I believe this journey will be an important gift to the Church and society. I am under no illusion that this thesis, which I would be honoured and filled with joy to have published by South African Theological Seminary, will in itself effect all the changes in attitude which need to occur not only in the Church, but in society as well. Only God can change a cold heart. Only the Lord can remove the spiritual blindness in people’s eyes.
I will need the prayerful support of the staff as I undertake this journey of faith, of those things yet not seen or experienced. It will take me to some difficult places, but I believe with all of my heart that this thesis is not just for the Church and society, but me as well. The Lord wants me fully healed from the destructive power of hate-filled words, ignorance, abuse and judgement that has been spoken over me.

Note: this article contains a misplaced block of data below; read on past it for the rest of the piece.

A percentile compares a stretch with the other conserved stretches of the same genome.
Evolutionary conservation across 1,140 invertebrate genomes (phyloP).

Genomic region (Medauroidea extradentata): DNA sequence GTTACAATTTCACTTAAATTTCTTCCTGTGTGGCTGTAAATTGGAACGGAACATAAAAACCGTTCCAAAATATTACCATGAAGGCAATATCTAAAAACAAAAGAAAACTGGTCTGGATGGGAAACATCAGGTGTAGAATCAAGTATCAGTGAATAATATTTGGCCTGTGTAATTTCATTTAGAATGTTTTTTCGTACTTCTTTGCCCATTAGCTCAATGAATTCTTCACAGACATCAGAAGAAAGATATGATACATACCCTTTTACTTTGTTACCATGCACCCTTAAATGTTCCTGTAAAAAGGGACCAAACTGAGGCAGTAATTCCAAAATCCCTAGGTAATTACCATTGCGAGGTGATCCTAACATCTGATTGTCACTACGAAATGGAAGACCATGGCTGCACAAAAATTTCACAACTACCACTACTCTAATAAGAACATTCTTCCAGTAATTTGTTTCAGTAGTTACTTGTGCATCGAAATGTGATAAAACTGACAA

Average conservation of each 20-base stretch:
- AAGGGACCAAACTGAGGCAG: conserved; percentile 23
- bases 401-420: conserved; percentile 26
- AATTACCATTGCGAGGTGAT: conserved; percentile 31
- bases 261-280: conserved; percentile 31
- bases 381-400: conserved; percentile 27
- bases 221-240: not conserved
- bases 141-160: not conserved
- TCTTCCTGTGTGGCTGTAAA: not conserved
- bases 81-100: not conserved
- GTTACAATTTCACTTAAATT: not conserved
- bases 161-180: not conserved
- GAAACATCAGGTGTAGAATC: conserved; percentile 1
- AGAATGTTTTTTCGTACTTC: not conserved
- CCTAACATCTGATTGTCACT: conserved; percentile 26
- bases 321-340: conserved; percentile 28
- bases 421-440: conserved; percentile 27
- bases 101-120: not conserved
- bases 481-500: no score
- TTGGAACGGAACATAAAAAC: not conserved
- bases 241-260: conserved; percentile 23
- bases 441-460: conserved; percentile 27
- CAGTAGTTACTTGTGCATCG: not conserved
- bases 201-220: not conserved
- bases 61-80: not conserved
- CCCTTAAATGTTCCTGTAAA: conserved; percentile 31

My Lord gives me an image of Christ’s two open hands. In his hands is His cup of love. As I drink that cup filled also with suffering there is an inner healing that comes over me. The Lord says to my wounded heart, “You are not an accident. You are not a mistake. I had you experience all of that horrible abuse so that having been healed from it, you will emerge as a victorious healer of others.”
Brother, let us join hands together in prayer as I undertake this journey in which the core members of L’Arche Richmond Hill and the staff will teach me about the blessedness that is L’Arche. In that journey I know I will be taught by my Lord that I am a blessed child of God too, as is Reuben, Kevin, Leschenne, Dave Woods, Dr. Mark Pretorius and all the staff and students of South African Theological Seminary.
The peace and blessedness of our Lord Jesus Christ be with us all.